Tiny Davis

Ernestine “Tiny” Davis was the star trumpet player for the International Sweethearts of Rhythm. Born Ernestine Carroll, in Memphis, TN, Tiny began playing trumpet at age 13. Eventually, she moved to Kansas City and played with the Harlem Play-Girls from 1935-36 until taking a brief hiatus to give birth to her daughter. In the late 30’s, early 40’s, she was separated from her husband and children and answered an ad to join the Sweethearts. She soon became an integral part of the group with her boisterous presence and impressive trumpet chops. Vicki Lynn Eaklor writes,

Davis was “described as the ‘heart of the band.’” Eaklor goes on to write “Davis…was known widely in jazz circles as ’the female Louis Armstrong.’ Ironically, Armstrong was among the band’s and Tiny’s fans (Count Basie and Ella Fitzgerald were others) and reportedly offered Davis up to ten times her $150/week salary to join his band.” But she chose not to go because she “loved them gals too much.” [1] Here’s an example of her animated stage persona and powerful trumpet playing:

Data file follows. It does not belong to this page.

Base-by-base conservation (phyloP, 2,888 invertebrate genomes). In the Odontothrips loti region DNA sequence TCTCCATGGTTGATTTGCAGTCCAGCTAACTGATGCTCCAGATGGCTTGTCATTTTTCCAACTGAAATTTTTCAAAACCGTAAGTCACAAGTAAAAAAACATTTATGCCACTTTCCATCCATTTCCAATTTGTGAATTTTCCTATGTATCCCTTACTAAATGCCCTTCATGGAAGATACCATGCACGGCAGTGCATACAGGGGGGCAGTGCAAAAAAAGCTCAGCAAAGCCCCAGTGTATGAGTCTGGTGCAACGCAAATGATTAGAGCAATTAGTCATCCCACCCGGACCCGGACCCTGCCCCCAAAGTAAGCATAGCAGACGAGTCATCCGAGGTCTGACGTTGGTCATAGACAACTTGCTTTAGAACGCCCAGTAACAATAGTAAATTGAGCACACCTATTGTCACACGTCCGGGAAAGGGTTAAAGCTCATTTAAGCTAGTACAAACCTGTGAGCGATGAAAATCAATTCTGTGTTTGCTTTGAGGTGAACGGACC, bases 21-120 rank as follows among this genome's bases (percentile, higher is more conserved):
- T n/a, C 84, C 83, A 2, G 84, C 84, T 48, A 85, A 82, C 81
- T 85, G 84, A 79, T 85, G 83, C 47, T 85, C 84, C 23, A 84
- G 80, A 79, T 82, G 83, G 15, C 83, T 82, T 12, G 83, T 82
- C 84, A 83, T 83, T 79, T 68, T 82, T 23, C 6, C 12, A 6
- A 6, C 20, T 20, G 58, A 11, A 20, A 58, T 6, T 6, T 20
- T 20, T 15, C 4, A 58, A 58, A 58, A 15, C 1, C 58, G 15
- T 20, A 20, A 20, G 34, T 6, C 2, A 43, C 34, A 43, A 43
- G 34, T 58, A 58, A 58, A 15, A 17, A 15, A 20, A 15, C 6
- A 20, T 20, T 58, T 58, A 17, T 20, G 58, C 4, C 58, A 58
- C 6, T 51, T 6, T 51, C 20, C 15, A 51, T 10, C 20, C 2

She did eventually leave the Sweethearts to form her own band, soon after WWII ended (the Sweethearts disbanded in 1949), which she called Tiny Davis and Her Hell-Divers. The Hell-Divers were Decca Records’ first all-female recording artists. [2] I’d love to hear the sides they recorded but I haven’t been able to find them.

Around the time she formed the Hell-Divers, Tiny met her life partner, drummer Ruby Lucas. They ran a club in Chicago called “Tiny and Ruby’s Gay Spot” through the 1950’s. They were together 40-some years, until Tiny’s death in 1994. [3]

Tiny continued to play music with her group through the 70’s, including her daughter Dorothy on piano and bass (she also played trumpet.). There is some great footage of her horsing around as an older lady playing trumpet with her grandson in the playlist below.

Tiny Davis was an absolute powerhouse and I wish there were more recordings of her!

Here is a playlist of all the relevant videos I could find, and here is that International Sweethearts of Rhythm playlist again.

(Re)Sources

[1] Vicki Lynn Eaklor. Queer America: A GLBT History of the 20th Century. London: Greenwood Press, 2008.

[2] Linda Dahl, Stormy Weather: The Music and Lives of a Century of Jazzwomen. (New York: Pantheon Books, 1984).

[3] Unknown Author. “The History Post Blog.” http://www.thehistorypostblog.co.uk/tag/ernestine-tiny-davis/

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